Best gloves?

RossmanRossman Solar Expert Posts: 178 ✭✭
Tried a search for this, nothing jumped out at me - I was wondering what y'all are using for good gloves when working around the batteries?

Accidentally got a drop of the acid on some jeans the next day there was a nice hole where the drop fell. Made me realize that I should probably get some better gloves, the ones I have now have a rubberized coating on them and have been ok so far but expect there to be better/longer lasting options.



  • westbranchwestbranch Solar Expert Posts: 5,182 ✭✭✭✭
    Re: Best gloves?

    Ask at your local bulk fuel dealer, they should know. They use real heavy duty rubberized gloves at times. Or safety supply place...
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  • 2twisty2twisty Solar Expert Posts: 199 ✭✭✭
    Re: Best gloves?

    Just get a box of disposable nitrile gloves. Put on a new pair every time. Then you don't have to worry about it.
  • waynefromnscanadawaynefromnscanada Solar Expert Posts: 3,009 ✭✭✭✭
    Re: Best gloves?

    I'm not saying you don't need gloves, but if you're not too far (5 minutes) from a place to wash your hands, it's not the end of the world if you get a bit on your hands. What's used in batteries is actually quite diluted, so will not instantly burn holes in your hand. After a few minutes you will notice a sort of burning itch, but washing it off with soap and water will take care of it. That's been my experience over the years anyway. Same for clothing, if you wash it as soon as possible, the battery acid will be removed before damage can be done.
    I'd be far more worried about my eyes.
  • RossmanRossman Solar Expert Posts: 178 ✭✭
    Re: Best gloves?

    I wear glasses, and have some safety glasses as well, but I think I might get one of those full face masks for better protection. Can't be too safe!
  • mike95490mike95490 Solar Expert Posts: 8,613 ✭✭✭✭✭
    Re: Best gloves?
    Rossman wrote: »
    ..... Can't be too safe!
    Then my dad went and smashed his forehead on the cockpit frame, because the safety glasses blocked his vision !

    But I just use the med duty disposable gloves. And I got burned where ? At the cuff, where the glove gaped open and trapped some stuff !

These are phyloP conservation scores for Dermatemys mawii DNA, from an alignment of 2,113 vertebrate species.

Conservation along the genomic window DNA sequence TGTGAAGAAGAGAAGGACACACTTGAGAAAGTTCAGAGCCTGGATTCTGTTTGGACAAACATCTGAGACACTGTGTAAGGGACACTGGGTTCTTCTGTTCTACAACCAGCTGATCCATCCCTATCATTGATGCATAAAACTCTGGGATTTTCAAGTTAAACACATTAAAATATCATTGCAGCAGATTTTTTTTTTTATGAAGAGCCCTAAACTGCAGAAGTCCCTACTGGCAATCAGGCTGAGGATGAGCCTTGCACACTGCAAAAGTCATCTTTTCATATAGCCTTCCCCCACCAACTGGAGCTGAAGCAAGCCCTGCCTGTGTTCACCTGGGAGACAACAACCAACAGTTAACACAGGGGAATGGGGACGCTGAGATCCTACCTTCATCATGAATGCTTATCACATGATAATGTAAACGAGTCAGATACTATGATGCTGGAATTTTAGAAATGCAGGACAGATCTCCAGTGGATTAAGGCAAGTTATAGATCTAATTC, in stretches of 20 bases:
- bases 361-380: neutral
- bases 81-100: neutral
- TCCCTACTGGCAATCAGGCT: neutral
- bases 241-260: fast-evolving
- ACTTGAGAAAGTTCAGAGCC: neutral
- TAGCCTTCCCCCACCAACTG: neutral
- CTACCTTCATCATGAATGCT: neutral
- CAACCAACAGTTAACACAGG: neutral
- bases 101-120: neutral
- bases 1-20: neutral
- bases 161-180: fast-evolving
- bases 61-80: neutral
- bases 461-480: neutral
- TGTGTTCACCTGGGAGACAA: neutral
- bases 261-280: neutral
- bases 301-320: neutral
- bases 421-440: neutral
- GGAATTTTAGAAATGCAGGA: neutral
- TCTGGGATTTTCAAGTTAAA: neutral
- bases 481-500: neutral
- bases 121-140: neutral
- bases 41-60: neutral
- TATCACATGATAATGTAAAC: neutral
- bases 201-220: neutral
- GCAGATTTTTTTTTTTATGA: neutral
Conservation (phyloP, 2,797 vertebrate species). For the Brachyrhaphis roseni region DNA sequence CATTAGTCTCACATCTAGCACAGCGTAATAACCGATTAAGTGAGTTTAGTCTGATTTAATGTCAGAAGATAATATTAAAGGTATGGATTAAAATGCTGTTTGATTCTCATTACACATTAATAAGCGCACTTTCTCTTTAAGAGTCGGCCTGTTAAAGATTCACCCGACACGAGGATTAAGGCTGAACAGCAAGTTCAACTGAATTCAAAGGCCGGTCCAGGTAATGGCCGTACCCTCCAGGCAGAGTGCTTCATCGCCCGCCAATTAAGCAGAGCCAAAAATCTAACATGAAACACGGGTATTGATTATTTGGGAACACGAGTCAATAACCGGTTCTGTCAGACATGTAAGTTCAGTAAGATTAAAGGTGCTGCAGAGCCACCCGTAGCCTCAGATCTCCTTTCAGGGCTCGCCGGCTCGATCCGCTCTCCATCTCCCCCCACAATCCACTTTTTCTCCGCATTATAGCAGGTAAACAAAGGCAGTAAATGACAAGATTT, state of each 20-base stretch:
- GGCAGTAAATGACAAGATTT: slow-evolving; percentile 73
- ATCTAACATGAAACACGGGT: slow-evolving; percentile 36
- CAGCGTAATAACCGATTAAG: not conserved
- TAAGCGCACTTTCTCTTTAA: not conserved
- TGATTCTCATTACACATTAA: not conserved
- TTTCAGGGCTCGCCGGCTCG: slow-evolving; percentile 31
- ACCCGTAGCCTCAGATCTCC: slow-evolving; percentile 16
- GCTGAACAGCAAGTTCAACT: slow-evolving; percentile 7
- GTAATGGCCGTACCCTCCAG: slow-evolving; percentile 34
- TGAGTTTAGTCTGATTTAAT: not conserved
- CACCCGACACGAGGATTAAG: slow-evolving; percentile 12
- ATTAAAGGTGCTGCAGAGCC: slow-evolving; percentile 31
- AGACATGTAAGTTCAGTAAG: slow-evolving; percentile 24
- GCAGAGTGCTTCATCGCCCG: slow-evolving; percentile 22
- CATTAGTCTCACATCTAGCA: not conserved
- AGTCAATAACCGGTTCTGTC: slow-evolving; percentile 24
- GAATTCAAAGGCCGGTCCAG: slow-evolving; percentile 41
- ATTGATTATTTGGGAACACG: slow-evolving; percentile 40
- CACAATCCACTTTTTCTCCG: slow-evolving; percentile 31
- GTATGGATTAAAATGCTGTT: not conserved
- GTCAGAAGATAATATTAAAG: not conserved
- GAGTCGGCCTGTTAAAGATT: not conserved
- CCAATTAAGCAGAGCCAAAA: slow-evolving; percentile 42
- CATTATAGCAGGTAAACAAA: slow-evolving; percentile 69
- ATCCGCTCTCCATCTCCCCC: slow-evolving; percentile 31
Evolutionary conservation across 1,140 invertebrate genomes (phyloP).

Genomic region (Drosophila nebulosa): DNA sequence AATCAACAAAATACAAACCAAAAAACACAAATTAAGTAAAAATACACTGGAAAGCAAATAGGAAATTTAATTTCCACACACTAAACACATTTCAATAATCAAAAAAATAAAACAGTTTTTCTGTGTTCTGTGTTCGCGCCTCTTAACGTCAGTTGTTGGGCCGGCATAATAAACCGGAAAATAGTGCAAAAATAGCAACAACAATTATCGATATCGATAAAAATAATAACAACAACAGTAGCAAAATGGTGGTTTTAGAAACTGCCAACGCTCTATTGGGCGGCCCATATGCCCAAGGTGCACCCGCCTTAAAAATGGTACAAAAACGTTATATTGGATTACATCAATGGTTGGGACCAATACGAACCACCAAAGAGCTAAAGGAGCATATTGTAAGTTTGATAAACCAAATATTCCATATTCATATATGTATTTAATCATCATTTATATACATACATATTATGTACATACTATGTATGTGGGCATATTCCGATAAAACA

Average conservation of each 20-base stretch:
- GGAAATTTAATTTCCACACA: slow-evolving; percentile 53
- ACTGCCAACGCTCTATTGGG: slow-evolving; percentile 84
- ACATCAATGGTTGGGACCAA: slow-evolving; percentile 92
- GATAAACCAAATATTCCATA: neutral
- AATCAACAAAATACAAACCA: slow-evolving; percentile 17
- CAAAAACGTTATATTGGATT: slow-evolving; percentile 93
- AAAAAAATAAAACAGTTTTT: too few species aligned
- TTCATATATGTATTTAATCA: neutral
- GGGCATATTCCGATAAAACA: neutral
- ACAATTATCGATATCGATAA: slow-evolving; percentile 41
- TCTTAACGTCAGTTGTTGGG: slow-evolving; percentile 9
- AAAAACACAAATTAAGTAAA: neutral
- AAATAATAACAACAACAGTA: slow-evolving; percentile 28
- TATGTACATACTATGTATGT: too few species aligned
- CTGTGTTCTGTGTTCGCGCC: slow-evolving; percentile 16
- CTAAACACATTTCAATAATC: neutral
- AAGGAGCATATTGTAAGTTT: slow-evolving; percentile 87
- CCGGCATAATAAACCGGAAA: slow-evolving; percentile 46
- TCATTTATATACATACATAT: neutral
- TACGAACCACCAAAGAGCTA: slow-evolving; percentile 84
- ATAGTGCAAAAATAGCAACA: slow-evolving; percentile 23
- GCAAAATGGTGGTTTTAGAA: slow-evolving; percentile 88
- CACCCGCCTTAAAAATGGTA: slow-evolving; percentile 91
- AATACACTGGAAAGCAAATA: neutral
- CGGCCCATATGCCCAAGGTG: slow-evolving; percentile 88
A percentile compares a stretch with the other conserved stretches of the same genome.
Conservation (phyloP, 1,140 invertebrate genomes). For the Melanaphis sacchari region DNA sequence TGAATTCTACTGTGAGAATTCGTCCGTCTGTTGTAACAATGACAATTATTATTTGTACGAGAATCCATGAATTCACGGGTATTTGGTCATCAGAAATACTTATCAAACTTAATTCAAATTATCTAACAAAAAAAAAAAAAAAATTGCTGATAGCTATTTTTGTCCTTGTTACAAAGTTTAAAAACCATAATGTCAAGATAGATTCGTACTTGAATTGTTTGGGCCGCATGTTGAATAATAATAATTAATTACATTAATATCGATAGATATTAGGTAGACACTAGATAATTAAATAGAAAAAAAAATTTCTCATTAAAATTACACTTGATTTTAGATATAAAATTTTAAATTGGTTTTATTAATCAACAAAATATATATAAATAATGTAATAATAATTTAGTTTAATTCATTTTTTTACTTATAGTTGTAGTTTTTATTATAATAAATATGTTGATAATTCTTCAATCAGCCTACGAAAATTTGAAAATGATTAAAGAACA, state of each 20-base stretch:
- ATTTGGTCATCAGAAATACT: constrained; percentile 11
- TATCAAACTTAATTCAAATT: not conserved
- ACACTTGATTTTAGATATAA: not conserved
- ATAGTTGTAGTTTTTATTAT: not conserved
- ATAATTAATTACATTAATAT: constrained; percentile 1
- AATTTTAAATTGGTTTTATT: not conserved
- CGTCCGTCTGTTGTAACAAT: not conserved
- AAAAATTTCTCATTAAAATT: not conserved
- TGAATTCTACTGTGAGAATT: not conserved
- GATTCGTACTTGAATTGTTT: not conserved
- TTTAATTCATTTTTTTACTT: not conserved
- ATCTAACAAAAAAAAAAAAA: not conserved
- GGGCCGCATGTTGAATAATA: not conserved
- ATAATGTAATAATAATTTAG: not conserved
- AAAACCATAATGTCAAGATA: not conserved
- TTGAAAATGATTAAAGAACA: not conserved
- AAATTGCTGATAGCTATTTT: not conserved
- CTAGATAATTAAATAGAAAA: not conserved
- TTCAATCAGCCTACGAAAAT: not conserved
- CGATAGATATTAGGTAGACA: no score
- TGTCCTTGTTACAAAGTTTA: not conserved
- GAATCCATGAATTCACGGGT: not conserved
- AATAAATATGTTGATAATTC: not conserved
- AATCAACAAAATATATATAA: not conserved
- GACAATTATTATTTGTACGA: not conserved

I strip to gym shorts and make sure I have a path to the water faucet. Your skin gives you about 1 minute protection, but a good splash on clothes or into your shoes and socks will burn you before you can get them off. Rinse off well, before grabbing the neutralizer, because it will generate heat and that will burn you too!
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  • CDN_VTCDN_VT Solar Expert Posts: 492 ✭✭✭
    Re: Best gloves?

    Rossman , Everyone is correct , I use pre-scription safety glasses & plastic clothes ( I wear Cotton & natural normally) Dickee-Dees are pure plastic H2SO4 (acid better) & never have steel / metal stuff on me when around battery's. The Acid is normally water soluble with the distilled water jug you should have on hand . I would invest in a eye wash plastic bottle for under ten bucks & use the battery distilled water.

  • RossmanRossman Solar Expert Posts: 178 ✭✭
    Re: Best gloves?

    Thanks everyone for your various opinions / perspectives! Really appreciated.
  • VicVic Solar Expert Posts: 2,987 ✭✭✭✭
    Re: Best gloves?

    Personally, do not use gloves.

    Do have a plastic container with a tight lid. This container has a dilute solution of Baking Soda in water -- about 1.5 teaspoons/quart of water. In this solution are always a couple of the red/pink shop "rags". These rags will remove electrolyte from bare fingers, and wipe any dribbles from the batteries. The "shop rags", which are made in South Asia use a red dye, which is Litmus-like. It turns blue in the presence of acid, which is a good indicator of weather there is enough soda in solution. If the blue from the acid is not turned back to red when the rag is rinsed in the soda bath, the solution needs more soda, or to be tossed and renewed.

    Just rattle the tip of the Hydrometer back and forth in the battery wells to knockoff the bulk of the electrolyte in the well, before removing the Hydro tip,

    Rinse the Hydro tip before using it, and RINSE the Hydro with distilled water two or three times with after each measuring session --this rinses out the electrolyte, which, if allowed to remain in the Hydrometer, WILL allow a sticky residue to build up. This residue allows air bubbles to adhere on the float and interior of the tube, causing erroneous readings.

    FWIW, Vic
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